Photographer Jesse Watson has been following the SpaceX launches for quite some time. Fascinated by the footage he has seen, he wanted to make a video of his own, different from what he’s seen in the news. So, before the final SpaceX launch this year, he took his gear and created a timelapse that could easily fit in a science-fiction movie.
As Jesse writes, SpaceX Falcon 9 rocket launch was near his hometown in Yuma, Arizona. He found out about the launch a few days before the event, and he started scouting locations. Finally, he chose a location that overlooked the city. This angle would add some depth to the footage, but it was also the easiest to access with his timelapse gear.
Jesse admits that he’s never shot a rocket launch before, so he didn’t know what exactly to expect. So, he brought four camera and five lenses, as he wanted to cover both the wide angle and the details of the spectacular scene. He used three cameras for the timelapse, and the fourth one was used for a telephoto video. Here’s the gear Jesse used for the timelapse:
- Nikon D810
- Nikkor 14-24mm f/2.8G ED
- Nikkor 24-70mm f/2.8G ED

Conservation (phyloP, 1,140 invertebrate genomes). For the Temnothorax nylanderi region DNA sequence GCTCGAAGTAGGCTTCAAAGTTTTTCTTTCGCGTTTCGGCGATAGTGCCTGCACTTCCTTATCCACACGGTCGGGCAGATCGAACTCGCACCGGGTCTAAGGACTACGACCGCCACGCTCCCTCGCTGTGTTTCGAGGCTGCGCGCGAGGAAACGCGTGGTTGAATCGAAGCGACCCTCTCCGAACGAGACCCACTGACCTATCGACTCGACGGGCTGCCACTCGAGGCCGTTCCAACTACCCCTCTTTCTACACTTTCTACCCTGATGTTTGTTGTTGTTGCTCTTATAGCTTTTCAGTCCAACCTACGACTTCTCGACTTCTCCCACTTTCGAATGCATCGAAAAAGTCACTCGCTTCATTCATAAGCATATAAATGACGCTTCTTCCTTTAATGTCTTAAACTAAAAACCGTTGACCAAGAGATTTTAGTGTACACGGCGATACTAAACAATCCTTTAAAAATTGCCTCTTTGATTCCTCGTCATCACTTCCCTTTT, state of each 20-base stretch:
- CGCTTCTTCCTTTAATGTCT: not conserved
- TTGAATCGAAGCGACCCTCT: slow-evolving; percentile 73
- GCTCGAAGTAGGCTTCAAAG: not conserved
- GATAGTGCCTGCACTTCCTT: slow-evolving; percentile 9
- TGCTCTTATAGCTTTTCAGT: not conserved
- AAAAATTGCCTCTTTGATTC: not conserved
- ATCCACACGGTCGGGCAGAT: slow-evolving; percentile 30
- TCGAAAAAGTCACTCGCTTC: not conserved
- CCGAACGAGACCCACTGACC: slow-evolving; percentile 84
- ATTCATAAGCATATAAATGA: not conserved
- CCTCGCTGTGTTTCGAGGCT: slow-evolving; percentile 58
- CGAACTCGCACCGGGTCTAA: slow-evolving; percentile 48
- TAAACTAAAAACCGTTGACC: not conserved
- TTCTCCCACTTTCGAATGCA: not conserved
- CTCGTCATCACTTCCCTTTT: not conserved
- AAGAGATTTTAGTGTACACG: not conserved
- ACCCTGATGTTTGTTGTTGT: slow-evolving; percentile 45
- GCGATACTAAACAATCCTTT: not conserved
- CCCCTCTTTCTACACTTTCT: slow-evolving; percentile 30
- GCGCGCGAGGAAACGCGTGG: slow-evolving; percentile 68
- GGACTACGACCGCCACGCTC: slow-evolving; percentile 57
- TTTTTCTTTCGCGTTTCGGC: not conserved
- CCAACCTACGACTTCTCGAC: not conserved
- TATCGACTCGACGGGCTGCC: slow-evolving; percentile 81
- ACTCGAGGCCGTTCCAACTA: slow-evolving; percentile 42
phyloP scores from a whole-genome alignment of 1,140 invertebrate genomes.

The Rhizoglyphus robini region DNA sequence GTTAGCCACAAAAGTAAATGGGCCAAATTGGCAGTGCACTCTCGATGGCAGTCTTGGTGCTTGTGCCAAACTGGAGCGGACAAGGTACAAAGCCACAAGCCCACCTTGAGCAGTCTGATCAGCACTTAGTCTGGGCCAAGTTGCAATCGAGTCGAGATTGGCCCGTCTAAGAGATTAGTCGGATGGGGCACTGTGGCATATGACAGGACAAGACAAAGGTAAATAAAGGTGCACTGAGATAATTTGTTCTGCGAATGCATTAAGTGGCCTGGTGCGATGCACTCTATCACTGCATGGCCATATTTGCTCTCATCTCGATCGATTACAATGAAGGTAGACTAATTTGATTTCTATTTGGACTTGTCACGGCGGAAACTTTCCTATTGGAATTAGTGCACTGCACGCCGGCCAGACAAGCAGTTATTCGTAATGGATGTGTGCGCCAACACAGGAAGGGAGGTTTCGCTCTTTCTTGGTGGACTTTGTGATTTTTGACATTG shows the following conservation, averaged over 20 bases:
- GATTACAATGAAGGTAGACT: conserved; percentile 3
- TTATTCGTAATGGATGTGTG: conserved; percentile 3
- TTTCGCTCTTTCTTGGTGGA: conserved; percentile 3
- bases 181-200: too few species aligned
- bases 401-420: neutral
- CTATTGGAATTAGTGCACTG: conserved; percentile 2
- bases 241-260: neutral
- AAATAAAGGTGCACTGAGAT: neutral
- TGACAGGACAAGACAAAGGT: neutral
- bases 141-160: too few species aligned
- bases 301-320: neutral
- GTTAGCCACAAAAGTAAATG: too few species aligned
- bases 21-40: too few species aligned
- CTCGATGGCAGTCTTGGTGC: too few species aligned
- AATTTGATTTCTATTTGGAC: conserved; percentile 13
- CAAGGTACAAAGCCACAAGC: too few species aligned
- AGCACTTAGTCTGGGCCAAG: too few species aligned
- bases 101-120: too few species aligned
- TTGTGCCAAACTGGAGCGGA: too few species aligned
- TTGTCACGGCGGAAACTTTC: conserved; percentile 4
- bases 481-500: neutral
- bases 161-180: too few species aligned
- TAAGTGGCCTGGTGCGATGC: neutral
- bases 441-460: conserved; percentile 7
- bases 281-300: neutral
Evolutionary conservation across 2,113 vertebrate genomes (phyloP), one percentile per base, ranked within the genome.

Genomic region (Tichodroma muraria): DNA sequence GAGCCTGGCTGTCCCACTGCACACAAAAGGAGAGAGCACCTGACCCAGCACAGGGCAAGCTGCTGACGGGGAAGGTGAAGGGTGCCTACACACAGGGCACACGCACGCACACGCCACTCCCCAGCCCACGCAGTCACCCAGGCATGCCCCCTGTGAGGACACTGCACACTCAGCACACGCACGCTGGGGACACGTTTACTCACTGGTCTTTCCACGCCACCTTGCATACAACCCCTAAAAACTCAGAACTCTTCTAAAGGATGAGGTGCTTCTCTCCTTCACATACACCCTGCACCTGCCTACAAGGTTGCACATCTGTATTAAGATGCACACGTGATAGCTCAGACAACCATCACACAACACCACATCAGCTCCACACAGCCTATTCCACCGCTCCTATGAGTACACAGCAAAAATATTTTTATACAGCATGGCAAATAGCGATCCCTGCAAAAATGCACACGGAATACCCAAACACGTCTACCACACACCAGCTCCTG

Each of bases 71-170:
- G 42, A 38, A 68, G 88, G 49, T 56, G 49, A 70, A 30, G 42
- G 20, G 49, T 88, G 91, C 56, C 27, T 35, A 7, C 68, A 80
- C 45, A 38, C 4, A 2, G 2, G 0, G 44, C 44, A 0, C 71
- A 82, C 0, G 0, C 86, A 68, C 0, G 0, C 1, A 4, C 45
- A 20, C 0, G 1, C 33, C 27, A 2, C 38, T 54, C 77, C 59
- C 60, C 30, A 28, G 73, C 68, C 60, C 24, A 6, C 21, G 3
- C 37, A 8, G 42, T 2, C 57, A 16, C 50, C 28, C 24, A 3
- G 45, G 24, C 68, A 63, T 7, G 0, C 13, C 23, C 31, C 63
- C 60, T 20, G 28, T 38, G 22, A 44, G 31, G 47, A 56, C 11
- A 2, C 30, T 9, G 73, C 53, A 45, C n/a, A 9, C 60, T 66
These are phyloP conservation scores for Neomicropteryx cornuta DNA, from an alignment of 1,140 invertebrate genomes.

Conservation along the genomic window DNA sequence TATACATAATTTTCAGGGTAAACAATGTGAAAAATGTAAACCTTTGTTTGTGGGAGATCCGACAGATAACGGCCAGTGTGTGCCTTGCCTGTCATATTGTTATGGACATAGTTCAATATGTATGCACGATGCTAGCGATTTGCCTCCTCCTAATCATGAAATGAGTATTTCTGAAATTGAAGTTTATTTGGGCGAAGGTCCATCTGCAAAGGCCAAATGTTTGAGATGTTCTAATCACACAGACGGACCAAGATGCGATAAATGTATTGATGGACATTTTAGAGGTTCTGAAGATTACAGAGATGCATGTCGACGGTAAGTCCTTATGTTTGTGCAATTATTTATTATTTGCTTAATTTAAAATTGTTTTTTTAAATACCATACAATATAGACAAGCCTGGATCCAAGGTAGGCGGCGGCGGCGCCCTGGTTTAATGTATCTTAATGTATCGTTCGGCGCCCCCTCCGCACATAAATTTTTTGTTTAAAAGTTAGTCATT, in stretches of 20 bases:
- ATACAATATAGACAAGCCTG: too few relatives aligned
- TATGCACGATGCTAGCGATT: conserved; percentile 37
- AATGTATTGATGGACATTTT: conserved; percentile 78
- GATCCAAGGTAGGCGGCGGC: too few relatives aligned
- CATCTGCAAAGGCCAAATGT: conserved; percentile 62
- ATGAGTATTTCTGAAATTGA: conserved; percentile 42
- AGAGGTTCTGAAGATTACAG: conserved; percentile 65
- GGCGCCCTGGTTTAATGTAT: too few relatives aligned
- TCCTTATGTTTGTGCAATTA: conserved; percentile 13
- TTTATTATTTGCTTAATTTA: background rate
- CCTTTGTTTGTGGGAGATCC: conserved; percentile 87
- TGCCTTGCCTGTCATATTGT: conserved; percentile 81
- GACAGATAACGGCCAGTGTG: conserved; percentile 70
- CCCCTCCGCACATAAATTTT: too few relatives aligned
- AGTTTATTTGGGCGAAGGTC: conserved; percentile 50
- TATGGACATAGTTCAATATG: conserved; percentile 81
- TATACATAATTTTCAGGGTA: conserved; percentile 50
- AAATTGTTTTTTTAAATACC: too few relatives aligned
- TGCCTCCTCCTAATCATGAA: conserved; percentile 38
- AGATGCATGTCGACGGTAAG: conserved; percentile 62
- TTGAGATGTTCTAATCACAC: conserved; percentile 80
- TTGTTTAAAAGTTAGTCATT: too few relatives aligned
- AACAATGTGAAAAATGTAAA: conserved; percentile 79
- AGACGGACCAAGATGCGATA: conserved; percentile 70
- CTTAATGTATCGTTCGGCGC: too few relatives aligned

- Nikkor 85mm f/1.8G
- Sony Alpha a6500
- Veydra Mini Prime 25mm T2.2
- Sony A7SII
- Tamron SP 150-600mm F/5-6.3 Di USD
- RRS and Manfrotto tripods
On the day of the launch, Jesse arrived at his chosen location about two hours before the launch time. He prepared everything and started rolling the timelapse about 45 minutes before the rocket was supposed to blast into the sky. When the time came, he couldn’t see anything, so he thought something had happened and it wasn’t launched. Still, after a minute that lasted forever, the Falcon 9 rocket blasted in front of his eyes and his cameras.
Jesse ended up shooting 2452 images, and he was a little off target. But, he cropped into the 6K timelapse sequence and recovered the framing. The final project included 1315 images, edited in Adobe After Effects and Adobe Premiere Pro.
Jesse’s goal was to shoot a video of a FalconX launch like he hasn’t seen before. And judging from what I’ve just watched, he did it, indeed. If you’d like to see more of Jesse’s work, check out his website, Facebook page, and Instagram.
[SpaceX Falcon 9 Rocket Launch | Jesse Watson]
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